Deaf children in the United States are not achieving age-appropriate literacy in English. Nearly 90-95% of deaf infants are born to hearing parents who do not know American Sign Language (ASL). These deaf children are experiencing limited access to a spoken language and as a result do not develop skills needed to be prepared for academic learning because language acquisition during the sensitive period in development is crucial for the development of literacy skills. However, 5-10% of deaf children have deaf parents who use ASL. Studies show correlations between higher ASL fluency and higher English literacy scores in deaf children from deaf parents. The current study uses NWEA Measures of Academic Performance (MAP) Literacy data from 778 deaf children attending ASL-English bilingual school in the Southwestern United States to examine pathways by which ASL can boost print English literacy using Vygotsky’s social cultural theory of language and cultural development. Covariates included socio-economic status, age of ASL exposure, and age of entry to school. It was predicted that (1) deaf children from signing parents would show faster growth in their MAP literacy and (2) within families who report signing, those from deaf parents will show faster literacy growth than those from hearing parents. Results from a multi-level modeling analysis showed that deaf children from signing parents had a 2.5-year advantage on their MAP performance at school entry and deaf children from deaf signing families had a 4.5-year advantage on their MAP performance at school entry. Implications for effects of covariates on the growth models are discussed.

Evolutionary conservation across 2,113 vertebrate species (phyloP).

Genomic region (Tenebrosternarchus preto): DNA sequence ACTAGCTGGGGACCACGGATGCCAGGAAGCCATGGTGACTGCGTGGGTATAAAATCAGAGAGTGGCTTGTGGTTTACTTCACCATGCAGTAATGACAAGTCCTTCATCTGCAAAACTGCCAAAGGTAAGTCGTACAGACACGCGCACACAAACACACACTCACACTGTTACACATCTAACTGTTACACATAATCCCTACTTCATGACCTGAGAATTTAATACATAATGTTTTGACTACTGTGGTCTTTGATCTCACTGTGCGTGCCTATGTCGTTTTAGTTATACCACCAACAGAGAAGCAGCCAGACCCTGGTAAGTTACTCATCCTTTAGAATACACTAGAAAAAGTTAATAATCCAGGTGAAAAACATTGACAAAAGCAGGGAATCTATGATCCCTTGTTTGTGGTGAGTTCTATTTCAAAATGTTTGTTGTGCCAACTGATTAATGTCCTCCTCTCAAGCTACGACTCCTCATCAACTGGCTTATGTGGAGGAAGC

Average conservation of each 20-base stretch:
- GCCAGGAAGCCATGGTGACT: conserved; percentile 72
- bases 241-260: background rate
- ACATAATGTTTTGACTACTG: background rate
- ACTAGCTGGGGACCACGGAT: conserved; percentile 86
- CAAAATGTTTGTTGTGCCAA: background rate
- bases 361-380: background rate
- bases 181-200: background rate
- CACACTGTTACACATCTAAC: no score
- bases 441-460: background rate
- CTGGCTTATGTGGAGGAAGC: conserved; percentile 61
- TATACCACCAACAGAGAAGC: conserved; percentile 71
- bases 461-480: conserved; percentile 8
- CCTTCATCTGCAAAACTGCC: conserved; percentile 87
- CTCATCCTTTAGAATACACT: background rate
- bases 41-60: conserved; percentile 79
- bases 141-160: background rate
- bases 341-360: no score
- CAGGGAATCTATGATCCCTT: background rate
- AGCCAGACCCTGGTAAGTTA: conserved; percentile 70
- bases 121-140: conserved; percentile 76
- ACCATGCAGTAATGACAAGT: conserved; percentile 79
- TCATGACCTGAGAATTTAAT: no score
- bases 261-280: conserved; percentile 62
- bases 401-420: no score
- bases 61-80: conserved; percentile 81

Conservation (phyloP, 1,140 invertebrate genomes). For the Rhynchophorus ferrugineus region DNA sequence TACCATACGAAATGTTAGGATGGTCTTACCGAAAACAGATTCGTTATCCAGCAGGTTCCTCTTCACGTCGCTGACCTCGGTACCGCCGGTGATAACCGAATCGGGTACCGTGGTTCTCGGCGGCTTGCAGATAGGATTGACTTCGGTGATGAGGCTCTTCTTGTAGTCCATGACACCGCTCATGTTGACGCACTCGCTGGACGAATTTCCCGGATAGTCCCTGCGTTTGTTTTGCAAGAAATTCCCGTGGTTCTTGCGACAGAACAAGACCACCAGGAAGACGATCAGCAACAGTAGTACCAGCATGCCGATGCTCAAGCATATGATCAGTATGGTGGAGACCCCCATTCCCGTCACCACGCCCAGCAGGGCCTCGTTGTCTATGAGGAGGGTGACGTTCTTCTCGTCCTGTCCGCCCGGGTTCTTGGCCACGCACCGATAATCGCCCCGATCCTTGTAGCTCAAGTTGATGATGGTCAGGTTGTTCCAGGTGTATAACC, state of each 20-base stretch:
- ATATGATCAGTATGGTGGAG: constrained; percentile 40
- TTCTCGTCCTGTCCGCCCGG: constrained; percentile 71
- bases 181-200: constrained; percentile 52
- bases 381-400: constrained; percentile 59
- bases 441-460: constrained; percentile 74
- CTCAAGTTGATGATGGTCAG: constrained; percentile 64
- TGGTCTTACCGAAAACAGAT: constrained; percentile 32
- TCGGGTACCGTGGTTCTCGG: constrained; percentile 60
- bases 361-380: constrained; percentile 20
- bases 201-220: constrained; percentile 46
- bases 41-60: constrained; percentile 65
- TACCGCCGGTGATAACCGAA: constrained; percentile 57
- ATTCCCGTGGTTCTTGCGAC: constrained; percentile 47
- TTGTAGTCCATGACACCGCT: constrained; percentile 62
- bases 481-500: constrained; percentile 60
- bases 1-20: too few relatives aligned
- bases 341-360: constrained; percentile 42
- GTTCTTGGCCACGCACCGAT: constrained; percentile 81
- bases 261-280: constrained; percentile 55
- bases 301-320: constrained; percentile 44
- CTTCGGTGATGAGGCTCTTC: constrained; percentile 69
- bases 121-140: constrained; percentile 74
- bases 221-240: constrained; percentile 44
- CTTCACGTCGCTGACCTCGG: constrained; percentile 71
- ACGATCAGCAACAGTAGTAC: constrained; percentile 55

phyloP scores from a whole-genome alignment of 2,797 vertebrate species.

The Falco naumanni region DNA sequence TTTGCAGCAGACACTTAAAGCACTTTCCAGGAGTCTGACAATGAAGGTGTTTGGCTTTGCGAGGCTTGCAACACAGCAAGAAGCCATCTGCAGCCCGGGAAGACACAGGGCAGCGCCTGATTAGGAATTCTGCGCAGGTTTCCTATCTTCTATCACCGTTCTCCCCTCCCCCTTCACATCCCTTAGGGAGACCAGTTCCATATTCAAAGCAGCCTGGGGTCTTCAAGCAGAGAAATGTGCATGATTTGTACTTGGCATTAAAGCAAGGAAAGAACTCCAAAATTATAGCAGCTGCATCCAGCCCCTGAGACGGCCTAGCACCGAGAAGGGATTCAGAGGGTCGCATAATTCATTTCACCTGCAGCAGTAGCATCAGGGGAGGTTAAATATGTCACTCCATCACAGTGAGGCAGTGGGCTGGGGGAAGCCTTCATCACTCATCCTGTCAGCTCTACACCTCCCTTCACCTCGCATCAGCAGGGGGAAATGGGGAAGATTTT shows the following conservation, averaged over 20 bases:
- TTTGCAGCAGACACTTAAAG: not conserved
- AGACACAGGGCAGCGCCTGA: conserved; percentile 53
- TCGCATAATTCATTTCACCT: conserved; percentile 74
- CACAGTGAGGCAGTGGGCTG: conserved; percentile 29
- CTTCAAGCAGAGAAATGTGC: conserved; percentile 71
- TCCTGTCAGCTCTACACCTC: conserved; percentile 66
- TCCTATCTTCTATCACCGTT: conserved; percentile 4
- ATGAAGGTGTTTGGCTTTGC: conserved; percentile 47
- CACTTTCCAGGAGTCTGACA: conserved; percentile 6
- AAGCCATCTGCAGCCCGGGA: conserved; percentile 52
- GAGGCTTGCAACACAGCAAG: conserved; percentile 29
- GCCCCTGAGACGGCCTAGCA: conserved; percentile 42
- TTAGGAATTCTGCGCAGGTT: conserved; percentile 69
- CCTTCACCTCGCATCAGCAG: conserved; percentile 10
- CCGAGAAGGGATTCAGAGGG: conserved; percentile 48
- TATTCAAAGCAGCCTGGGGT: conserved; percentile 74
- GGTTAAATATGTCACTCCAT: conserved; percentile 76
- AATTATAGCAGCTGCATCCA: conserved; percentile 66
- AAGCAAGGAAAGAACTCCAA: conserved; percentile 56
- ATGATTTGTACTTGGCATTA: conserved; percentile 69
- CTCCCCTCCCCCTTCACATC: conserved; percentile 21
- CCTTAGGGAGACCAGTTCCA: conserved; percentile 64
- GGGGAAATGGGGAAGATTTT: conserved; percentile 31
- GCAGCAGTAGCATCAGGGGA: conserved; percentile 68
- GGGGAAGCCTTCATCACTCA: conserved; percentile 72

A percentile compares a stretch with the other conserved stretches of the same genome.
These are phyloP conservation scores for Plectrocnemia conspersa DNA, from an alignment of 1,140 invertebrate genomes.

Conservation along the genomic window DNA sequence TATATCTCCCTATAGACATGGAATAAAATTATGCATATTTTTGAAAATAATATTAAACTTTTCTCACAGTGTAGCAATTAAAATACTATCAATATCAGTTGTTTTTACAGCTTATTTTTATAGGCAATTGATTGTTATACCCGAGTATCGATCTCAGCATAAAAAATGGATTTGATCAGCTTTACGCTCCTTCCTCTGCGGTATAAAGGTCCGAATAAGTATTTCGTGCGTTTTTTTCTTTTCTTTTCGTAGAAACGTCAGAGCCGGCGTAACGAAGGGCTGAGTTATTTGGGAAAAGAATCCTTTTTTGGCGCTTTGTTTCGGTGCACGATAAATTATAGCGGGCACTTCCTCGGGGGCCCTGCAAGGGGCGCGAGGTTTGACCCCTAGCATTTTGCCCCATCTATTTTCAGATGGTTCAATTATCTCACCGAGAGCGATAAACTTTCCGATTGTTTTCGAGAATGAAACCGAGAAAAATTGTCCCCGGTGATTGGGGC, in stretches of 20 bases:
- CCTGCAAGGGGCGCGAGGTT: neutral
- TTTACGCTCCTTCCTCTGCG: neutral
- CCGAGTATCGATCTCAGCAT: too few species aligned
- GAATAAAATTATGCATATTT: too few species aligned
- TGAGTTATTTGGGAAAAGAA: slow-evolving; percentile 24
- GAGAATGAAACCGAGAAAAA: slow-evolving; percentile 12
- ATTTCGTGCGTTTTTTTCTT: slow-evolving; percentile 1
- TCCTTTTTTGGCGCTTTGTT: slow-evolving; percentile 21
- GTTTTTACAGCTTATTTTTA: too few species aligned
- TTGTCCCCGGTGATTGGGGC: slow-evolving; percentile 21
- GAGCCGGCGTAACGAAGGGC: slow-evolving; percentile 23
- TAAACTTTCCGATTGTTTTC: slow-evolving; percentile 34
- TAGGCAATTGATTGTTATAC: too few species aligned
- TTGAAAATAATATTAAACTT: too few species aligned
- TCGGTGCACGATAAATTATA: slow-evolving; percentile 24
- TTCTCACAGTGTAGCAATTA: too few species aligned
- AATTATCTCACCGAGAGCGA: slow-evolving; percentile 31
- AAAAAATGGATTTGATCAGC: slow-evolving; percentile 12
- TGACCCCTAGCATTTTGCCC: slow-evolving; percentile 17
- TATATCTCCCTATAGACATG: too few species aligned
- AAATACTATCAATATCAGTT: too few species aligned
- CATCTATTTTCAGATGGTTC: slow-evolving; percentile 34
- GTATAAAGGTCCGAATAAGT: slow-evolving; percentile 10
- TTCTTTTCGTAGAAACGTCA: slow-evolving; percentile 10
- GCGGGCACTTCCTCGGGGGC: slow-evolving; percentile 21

Library of Congress Subject Headings
Deaf children--Language; Children of deaf parents--Language; Literacy; American Sign Language; Special education--Parent participation; Sign language acquisition
Experimental Psychology (MS)
Department, Program, or Center
Kimbley, Sarah E., "Parental Hearing Status and Sign Language Use as Predictors of English Literacy Outcomes for Deaf Children in a Bilingual Educational Setting" (2020). Thesis. Rochester Institute of Technology. Accessed from
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